- The Washington Times - Friday, October 9, 2009


The national conversation on race takes many turns, and here’s one of them: Chia-gate.

The Chia population is fairly large. Now, you know about Chias - those diminutive clay figurines that grow living green “hair” when spread with a slurry of grass seeds and water. There are Chia cats, dogs, dinosaurs, cartoon characters. There are Chias modeled after George Washington, Abraham Lincoln and the Statue of Liberty.

There also is one in the likeness of President Obama. But the “Chia Obama” has created a major skittish moment for Walgreens and CVS. Both retailers have refused to carry it, with CVS pulling the supplies off its shelves on Wednesday.

“It’s crazy. First Walgreens, now CVS dropped Chia Obama for no reason. I have no explanation. I know consumers want it, and we never got any bad press,” Joe Pedott tells Inside the Beltway.

The president of San Francisco-based Joseph Enterprises Inc., which manufactures the line - along with the Clapper and other as-seen-on-TV fare, Mr. Pedott met with Mr. Obama himself in May, and even has the blessings of Jesse Jackson.

“He looked over Chia Obama and said it was a ‘fine product.’ I have three witnesses on that. I guess this rejection by retailers has to do with fear,” Mr. Pedott says. “There are always radical reactions. People think we’re showing the president in an Afro hairdo, or showing him as a ‘pet.’ That’s not it at all. The message is ‘I’m proud to be an American,’ and peace, hope and prosperity. There’s no ‘pet’ here.”

There could be a loss, considering that CVS has 7,000 stores, Walgreens 7,042. But Mr. Pedott is not discouraged. The Chia Obama has a new Web site now for those who still want one (www.chiaobama.com).

“And if people think the ‘hair’ gets too long on their Chia Obama, they can just cut it a little,” Mr. Pedott adds.


Let Freedom Ring, the same grassroots group that persuaded scores of lawmakers to pledge to read health care reform legislation, is now playing hardball with a certain Montana Democrat through a Freedom of Information Act (FOIA) request filed Thursday.

The FOIA letter requests “access to and copies of all correspondence, notes, e-mails, faxes, telephone logs, office visit logs, records of meetings and related documents exchanged between Sen. Max Baucus‘ office and the Centers for Medicare and Medicaid Services of the U. S. Department of Health and Human Services (CMS) directly or indirectly related to a letter that Humana Inc. sent to its Medicare Advantage policyholders suggesting that proposed health-care legislation could lower their benefits.”

The group’s president, Colin A. Hanna, notes, “This latest effort led by Sen. Baucus is just another example of Congress not being accountable to the American people. The way this investigation came about is sketchy, and we are calling for complete transparency. Sen. Baucus appears to be on a crusade to rush through the health care bill his committee crafted. We want to see if he applied improper political pressure to intimidate Humana in order to crush their dissent.”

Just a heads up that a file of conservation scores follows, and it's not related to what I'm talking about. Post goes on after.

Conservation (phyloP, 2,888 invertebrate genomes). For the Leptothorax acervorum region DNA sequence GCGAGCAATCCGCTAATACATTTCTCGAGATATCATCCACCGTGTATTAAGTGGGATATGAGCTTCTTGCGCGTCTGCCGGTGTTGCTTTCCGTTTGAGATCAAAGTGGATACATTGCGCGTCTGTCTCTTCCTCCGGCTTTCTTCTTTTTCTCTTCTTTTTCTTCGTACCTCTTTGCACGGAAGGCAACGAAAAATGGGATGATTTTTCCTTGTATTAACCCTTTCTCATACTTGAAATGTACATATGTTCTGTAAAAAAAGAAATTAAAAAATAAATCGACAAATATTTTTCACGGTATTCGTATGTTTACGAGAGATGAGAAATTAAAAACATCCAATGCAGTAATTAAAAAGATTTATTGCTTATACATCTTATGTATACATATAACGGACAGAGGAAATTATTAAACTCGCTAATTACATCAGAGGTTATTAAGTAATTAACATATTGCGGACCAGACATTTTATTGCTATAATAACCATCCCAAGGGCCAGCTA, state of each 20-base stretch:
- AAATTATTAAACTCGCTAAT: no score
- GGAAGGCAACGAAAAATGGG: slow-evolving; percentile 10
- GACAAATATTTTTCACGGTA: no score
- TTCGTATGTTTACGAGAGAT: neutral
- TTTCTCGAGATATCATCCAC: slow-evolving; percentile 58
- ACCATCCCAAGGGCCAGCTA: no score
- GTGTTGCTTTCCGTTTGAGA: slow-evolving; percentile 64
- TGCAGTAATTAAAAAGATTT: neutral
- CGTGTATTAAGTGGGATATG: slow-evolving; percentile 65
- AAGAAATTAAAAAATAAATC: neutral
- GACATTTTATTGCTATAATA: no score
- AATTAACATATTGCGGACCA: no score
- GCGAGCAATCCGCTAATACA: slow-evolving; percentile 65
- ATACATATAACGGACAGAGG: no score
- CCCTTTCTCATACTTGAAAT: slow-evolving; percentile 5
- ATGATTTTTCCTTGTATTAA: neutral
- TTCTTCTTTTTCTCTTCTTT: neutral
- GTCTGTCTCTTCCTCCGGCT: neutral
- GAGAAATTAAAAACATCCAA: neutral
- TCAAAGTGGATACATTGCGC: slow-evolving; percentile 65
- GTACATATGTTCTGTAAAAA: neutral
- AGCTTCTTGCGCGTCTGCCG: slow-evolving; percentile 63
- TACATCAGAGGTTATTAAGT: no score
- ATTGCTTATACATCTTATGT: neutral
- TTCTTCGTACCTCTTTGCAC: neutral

Gene Hackman has a few thoughts on celebrities and politics, which he shared with “America’s Morning News” talk radio on Friday. The famous do not hold their tongues, the Academy Award winning actor said.

“You’re a private person, a voter, and American citizen, and you shouldn’t rely on a sense of celebrity to determine what it is you’re saying. You have to be realistic. If celebrities have something to say, they say it, they put their foot in their mouth, or whatever they want to do,” Mr. Hackman said.

But supposing he disagrees with one of his fellow luminaries - say Robert Duvall, a pro-military kind of guy? Never fear. There’s still harmony in Hollywood.

“I might have a problem with Bobby Duvall’s political opinion, but I trust that he feels very strongly about it. We’re still friends, though we differ politically,” Mr. Hackman said.

He also has cordial feelings for Jon Voight, another silver screen conservative who has done much to support the troops.

“It’s a wonderful thing,” Mr. Hackman said.


32 percent of employees have played hooky from work with a fake illness.

28 percent of supervisors say employees fake illness due to the “stress of the recession.”

Top-10 excuses given to supervisors by employees claiming to be “sick”:

“I got sunburned at a nude beach and cant wear clothes.”

“I woke up in Canada.”

“I got caught selling an alligator.”

“My mom said I was not allowed to go to work today.”

“A bee flew in my mouth.”

“Im just not into it today.

“A random person threw poison ivy in my face and now I have a rash.”

“Im convinced my spouse is having an affair and Im staying home to catch them.”

“I was injured chasing a seagull.”

“I have a headache from eating hot peppers.”

Source: A Career Builders survey of 3,163 managers and 4,721 workers conducted Aug. 20-Sept. 9

Excuses, whimpering, press releases to jharper@ washingtontimes.com or 202/636-3085. Follow her at twitter.com/harperbulletin

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